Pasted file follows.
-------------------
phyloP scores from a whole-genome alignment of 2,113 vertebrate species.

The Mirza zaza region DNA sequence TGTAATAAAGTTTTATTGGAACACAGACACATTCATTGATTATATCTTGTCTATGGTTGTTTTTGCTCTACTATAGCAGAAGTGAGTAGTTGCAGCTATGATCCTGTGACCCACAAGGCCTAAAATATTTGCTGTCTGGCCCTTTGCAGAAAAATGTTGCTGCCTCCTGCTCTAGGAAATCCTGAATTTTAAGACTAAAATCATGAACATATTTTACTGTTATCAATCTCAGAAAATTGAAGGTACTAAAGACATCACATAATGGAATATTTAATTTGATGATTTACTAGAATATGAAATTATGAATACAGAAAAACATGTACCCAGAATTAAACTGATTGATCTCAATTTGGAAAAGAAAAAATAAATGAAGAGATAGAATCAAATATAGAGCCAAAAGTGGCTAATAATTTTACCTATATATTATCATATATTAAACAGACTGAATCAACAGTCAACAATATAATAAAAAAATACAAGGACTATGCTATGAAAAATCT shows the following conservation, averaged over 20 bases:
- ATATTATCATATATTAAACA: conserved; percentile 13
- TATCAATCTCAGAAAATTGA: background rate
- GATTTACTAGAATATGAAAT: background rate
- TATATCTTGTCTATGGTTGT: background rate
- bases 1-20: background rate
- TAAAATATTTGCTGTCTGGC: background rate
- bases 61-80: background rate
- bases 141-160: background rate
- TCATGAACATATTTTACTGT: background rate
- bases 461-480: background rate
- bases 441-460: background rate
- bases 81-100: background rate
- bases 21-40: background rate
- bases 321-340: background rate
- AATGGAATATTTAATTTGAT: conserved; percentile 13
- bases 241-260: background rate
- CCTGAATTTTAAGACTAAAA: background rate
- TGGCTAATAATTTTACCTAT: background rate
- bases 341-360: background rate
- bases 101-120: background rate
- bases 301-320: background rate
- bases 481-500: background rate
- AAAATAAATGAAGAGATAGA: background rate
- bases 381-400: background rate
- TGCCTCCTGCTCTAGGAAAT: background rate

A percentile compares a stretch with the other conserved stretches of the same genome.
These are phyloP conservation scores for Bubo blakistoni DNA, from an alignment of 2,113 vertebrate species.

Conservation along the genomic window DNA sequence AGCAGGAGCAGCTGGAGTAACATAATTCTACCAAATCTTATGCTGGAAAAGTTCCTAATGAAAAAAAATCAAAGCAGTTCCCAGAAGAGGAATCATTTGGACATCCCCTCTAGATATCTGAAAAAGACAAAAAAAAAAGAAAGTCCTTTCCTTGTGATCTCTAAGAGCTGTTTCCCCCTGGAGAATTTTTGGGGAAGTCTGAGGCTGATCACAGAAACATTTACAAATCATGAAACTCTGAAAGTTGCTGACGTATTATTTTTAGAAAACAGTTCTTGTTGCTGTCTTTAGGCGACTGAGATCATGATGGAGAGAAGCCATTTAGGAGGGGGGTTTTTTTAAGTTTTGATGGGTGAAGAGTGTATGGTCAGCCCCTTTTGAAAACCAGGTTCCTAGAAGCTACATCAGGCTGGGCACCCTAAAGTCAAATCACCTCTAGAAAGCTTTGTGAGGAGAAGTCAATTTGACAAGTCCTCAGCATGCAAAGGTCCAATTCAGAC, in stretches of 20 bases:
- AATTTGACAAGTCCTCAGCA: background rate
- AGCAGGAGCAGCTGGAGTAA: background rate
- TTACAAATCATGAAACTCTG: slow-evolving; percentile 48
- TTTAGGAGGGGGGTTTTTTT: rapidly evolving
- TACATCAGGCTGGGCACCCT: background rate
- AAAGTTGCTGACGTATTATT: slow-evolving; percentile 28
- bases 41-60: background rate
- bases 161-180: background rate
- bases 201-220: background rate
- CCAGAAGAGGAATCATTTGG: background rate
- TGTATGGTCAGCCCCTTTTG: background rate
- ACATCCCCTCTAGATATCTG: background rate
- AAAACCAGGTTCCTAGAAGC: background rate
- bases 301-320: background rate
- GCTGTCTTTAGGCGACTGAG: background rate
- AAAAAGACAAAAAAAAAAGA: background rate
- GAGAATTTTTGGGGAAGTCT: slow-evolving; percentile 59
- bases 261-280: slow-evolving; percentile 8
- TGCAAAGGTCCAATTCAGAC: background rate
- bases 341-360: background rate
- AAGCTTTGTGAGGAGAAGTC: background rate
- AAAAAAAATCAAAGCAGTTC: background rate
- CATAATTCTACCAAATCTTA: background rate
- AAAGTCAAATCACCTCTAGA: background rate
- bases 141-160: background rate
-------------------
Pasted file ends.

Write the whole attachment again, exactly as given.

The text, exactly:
phyloP scores from a whole-genome alignment of 2,113 vertebrate species.

The Mirza zaza region DNA sequence TGTAATAAAGTTTTATTGGAACACAGACACATTCATTGATTATATCTTGTCTATGGTTGTTTTTGCTCTACTATAGCAGAAGTGAGTAGTTGCAGCTATGATCCTGTGACCCACAAGGCCTAAAATATTTGCTGTCTGGCCCTTTGCAGAAAAATGTTGCTGCCTCCTGCTCTAGGAAATCCTGAATTTTAAGACTAAAATCATGAACATATTTTACTGTTATCAATCTCAGAAAATTGAAGGTACTAAAGACATCACATAATGGAATATTTAATTTGATGATTTACTAGAATATGAAATTATGAATACAGAAAAACATGTACCCAGAATTAAACTGATTGATCTCAATTTGGAAAAGAAAAAATAAATGAAGAGATAGAATCAAATATAGAGCCAAAAGTGGCTAATAATTTTACCTATATATTATCATATATTAAACAGACTGAATCAACAGTCAACAATATAATAAAAAAATACAAGGACTATGCTATGAAAAATCT shows the following conservation, averaged over 20 bases:
- ATATTATCATATATTAAACA: conserved; percentile 13
- TATCAATCTCAGAAAATTGA: background rate
- GATTTACTAGAATATGAAAT: background rate
- TATATCTTGTCTATGGTTGT: background rate
- bases 1-20: background rate
- TAAAATATTTGCTGTCTGGC: background rate
- bases 61-80: background rate
- bases 141-160: background rate
- TCATGAACATATTTTACTGT: background rate
- bases 461-480: background rate
- bases 441-460: background rate
- bases 81-100: background rate
- bases 21-40: background rate
- bases 321-340: background rate
- AATGGAATATTTAATTTGAT: conserved; percentile 13
- bases 241-260: background rate
- CCTGAATTTTAAGACTAAAA: background rate
- TGGCTAATAATTTTACCTAT: background rate
- bases 341-360: background rate
- bases 101-120: background rate
- bases 301-320: background rate
- bases 481-500: background rate
- AAAATAAATGAAGAGATAGA: background rate
- bases 381-400: background rate
- TGCCTCCTGCTCTAGGAAAT: background rate

A percentile compares a stretch with the other conserved stretches of the same genome.
These are phyloP conservation scores for Bubo blakistoni DNA, from an alignment of 2,113 vertebrate species.

Conservation along the genomic window DNA sequence AGCAGGAGCAGCTGGAGTAACATAATTCTACCAAATCTTATGCTGGAAAAGTTCCTAATGAAAAAAAATCAAAGCAGTTCCCAGAAGAGGAATCATTTGGACATCCCCTCTAGATATCTGAAAAAGACAAAAAAAAAAGAAAGTCCTTTCCTTGTGATCTCTAAGAGCTGTTTCCCCCTGGAGAATTTTTGGGGAAGTCTGAGGCTGATCACAGAAACATTTACAAATCATGAAACTCTGAAAGTTGCTGACGTATTATTTTTAGAAAACAGTTCTTGTTGCTGTCTTTAGGCGACTGAGATCATGATGGAGAGAAGCCATTTAGGAGGGGGGTTTTTTTAAGTTTTGATGGGTGAAGAGTGTATGGTCAGCCCCTTTTGAAAACCAGGTTCCTAGAAGCTACATCAGGCTGGGCACCCTAAAGTCAAATCACCTCTAGAAAGCTTTGTGAGGAGAAGTCAATTTGACAAGTCCTCAGCATGCAAAGGTCCAATTCAGAC, in stretches of 20 bases:
- AATTTGACAAGTCCTCAGCA: background rate
- AGCAGGAGCAGCTGGAGTAA: background rate
- TTACAAATCATGAAACTCTG: slow-evolving; percentile 48
- TTTAGGAGGGGGGTTTTTTT: rapidly evolving
- TACATCAGGCTGGGCACCCT: background rate
- AAAGTTGCTGACGTATTATT: slow-evolving; percentile 28
- bases 41-60: background rate
- bases 161-180: background rate
- bases 201-220: background rate
- CCAGAAGAGGAATCATTTGG: background rate
- TGTATGGTCAGCCCCTTTTG: background rate
- ACATCCCCTCTAGATATCTG: background rate
- AAAACCAGGTTCCTAGAAGC: background rate
- bases 301-320: background rate
- GCTGTCTTTAGGCGACTGAG: background rate
- AAAAAGACAAAAAAAAAAGA: background rate
- GAGAATTTTTGGGGAAGTCT: slow-evolving; percentile 59
- bases 261-280: slow-evolving; percentile 8
- TGCAAAGGTCCAATTCAGAC: background rate
- bases 341-360: background rate
- AAGCTTTGTGAGGAGAAGTC: background rate
- AAAAAAAATCAAAGCAGTTC: background rate
- CATAATTCTACCAAATCTTA: background rate
- AAAGTCAAATCACCTCTAGA: background rate
- bases 141-160: background rate